--After peaking their interest, I can lead a discussion to provoke some driving and enduring questions. Here is my first conundrum. If I want these questions to be student-created, what if they don't think of the right things to allow for enough mathematical discovery? I guess I could prompt/lead them? I should make sure my entry event can lead to enough? So in reality these questions are not completely student created, I knew what I wanted them to create, I just let them get there on their own without me giving them here are your questions to answer. Right??
Conversation with @RossCoops31 on twitter regarding driving questions:
ME: @JoleneSpeckman @RossCoops31 Do different students work on different driving questions or do all students answer the same few questions?Thx!
ROSS: @MrsHestersMath @JoleneSpeckman I usually do one essential (driving) question that is decided upon by my class (Google Form).
ME: @RossCoops31 @JoleneSpeckman So do all finished products cover relatively the same information? Do you have Ss work individually or groups?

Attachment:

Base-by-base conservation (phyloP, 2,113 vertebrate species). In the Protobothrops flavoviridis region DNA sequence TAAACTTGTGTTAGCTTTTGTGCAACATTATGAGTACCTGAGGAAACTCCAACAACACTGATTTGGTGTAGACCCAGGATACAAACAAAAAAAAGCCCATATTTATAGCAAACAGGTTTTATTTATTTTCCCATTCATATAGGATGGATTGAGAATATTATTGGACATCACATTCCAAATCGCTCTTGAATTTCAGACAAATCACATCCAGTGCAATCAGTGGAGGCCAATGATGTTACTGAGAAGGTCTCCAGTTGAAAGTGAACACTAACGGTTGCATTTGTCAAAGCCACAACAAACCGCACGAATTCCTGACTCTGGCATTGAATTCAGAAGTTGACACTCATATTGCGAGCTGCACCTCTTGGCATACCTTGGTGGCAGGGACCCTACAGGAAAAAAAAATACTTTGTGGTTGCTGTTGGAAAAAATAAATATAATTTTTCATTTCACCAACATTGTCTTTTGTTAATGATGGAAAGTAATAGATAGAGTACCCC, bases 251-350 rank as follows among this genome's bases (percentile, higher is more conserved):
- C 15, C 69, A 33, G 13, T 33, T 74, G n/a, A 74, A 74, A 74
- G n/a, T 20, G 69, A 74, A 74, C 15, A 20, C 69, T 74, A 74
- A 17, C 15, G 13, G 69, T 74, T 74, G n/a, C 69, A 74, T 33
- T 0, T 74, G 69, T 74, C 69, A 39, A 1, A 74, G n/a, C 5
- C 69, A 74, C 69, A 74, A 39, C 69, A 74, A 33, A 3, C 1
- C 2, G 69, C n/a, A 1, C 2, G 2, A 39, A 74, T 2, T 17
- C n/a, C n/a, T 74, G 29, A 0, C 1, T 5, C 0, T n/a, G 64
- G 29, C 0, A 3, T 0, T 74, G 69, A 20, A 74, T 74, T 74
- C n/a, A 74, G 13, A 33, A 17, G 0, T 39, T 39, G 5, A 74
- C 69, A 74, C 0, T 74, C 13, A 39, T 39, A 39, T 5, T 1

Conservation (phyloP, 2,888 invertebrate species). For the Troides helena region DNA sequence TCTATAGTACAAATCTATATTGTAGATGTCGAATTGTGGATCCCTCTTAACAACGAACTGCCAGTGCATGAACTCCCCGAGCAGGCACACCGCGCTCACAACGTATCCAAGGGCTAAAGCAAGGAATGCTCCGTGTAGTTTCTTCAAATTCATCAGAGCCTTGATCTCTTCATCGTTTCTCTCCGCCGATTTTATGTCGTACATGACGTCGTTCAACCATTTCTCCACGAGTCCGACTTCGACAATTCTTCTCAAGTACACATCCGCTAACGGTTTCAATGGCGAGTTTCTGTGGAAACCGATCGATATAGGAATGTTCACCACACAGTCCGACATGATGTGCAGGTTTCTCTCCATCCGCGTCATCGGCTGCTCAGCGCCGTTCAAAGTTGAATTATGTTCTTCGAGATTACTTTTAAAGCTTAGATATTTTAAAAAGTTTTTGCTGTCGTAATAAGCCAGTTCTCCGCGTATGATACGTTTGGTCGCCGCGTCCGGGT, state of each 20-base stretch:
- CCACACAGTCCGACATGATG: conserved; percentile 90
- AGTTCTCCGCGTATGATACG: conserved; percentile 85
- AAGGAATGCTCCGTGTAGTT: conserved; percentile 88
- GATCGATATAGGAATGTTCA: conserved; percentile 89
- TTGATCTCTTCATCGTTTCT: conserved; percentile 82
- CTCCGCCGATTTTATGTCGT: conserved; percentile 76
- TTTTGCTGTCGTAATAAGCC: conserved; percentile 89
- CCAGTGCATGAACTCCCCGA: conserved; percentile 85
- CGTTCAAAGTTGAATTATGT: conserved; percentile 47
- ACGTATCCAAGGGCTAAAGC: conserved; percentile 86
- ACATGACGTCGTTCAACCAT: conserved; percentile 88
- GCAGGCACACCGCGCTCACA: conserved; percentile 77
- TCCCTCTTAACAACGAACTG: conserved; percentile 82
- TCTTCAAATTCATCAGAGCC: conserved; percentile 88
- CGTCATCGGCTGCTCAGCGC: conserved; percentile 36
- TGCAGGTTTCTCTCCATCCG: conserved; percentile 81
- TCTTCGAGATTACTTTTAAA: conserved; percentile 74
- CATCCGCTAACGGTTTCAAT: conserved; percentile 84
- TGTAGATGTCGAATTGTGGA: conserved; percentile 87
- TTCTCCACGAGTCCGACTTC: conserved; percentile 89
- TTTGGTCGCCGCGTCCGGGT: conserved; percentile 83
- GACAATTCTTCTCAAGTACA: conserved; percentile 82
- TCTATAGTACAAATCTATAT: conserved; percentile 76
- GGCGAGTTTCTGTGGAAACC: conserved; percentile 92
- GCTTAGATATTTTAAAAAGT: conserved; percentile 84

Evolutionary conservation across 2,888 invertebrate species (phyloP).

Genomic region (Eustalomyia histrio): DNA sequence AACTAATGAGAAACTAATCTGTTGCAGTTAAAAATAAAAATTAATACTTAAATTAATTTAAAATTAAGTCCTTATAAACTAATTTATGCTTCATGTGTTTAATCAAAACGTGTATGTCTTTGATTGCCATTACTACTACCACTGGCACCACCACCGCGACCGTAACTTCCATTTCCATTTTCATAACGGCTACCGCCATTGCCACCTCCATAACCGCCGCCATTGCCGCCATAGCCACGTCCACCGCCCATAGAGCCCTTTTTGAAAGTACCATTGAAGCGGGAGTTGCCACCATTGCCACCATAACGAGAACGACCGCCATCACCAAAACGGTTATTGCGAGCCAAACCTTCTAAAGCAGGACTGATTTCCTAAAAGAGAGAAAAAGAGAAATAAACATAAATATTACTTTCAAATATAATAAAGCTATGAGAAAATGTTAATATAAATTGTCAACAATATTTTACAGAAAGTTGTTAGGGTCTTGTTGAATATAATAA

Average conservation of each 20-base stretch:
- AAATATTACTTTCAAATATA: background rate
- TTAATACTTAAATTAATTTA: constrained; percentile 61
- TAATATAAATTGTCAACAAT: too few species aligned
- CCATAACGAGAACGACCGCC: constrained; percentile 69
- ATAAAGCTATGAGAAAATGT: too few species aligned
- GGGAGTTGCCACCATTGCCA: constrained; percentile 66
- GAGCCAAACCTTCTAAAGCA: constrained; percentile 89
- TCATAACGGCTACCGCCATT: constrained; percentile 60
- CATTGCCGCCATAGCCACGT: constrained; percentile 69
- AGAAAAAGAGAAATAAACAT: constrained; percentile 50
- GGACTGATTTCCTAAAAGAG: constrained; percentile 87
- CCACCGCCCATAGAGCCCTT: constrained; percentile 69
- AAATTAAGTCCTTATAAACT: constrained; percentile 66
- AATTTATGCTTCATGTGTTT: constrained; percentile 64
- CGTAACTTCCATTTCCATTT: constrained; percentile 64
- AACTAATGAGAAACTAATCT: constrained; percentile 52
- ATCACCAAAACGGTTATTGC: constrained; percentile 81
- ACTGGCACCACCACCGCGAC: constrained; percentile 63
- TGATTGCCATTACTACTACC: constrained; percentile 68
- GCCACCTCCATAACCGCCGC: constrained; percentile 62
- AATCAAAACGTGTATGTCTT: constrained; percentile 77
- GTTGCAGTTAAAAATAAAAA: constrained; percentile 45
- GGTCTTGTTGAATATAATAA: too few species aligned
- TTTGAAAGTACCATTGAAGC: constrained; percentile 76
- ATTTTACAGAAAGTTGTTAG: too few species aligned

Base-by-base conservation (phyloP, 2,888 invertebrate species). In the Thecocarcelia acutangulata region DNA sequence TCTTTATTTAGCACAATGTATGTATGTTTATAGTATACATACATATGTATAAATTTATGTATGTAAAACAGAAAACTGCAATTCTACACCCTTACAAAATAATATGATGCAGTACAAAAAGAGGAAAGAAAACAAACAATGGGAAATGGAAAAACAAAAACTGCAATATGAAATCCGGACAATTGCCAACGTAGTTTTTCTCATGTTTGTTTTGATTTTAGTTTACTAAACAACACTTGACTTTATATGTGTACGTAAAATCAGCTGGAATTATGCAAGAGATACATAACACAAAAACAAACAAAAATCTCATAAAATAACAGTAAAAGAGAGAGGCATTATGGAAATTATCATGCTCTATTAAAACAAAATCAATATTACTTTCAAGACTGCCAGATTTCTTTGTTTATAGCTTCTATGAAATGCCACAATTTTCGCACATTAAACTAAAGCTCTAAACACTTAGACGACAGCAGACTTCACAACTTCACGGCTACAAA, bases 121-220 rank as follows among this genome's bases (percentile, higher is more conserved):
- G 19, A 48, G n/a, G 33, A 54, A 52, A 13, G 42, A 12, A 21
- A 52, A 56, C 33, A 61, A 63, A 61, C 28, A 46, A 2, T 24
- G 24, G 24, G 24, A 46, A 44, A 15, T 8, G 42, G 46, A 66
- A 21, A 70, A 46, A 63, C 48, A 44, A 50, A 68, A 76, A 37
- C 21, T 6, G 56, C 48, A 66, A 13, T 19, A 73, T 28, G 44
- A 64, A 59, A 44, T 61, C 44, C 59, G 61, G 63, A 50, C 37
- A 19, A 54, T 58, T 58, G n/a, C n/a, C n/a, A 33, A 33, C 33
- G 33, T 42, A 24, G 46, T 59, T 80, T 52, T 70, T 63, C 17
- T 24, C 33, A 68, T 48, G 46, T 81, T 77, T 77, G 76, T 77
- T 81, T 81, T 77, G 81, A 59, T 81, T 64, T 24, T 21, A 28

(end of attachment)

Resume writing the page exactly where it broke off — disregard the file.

ROSS: @MrsHestersMath @JoleneSpeckman Either group/individual works! All products different, but demonstrate same understandings.
--Now that we have our guiding questions I will give my students the requirements of the project. "In X many days you (or your group) will be responsible for _____." This will be some sort of synthesis of information and presentation that utilizes technology and is published to a global community, I'm thinking a blog. Wouldn't the best way to give these requirements be a rubric? Does someone out there already have and use a wonderful rubric that I could see?
Rubrics from the Buck Institute (bie.org)
Project Design Rubric HERE
Collaboration Rubric HERE
Critical Thinking Rubric HERE
Creativity and Innovation Rubric HERE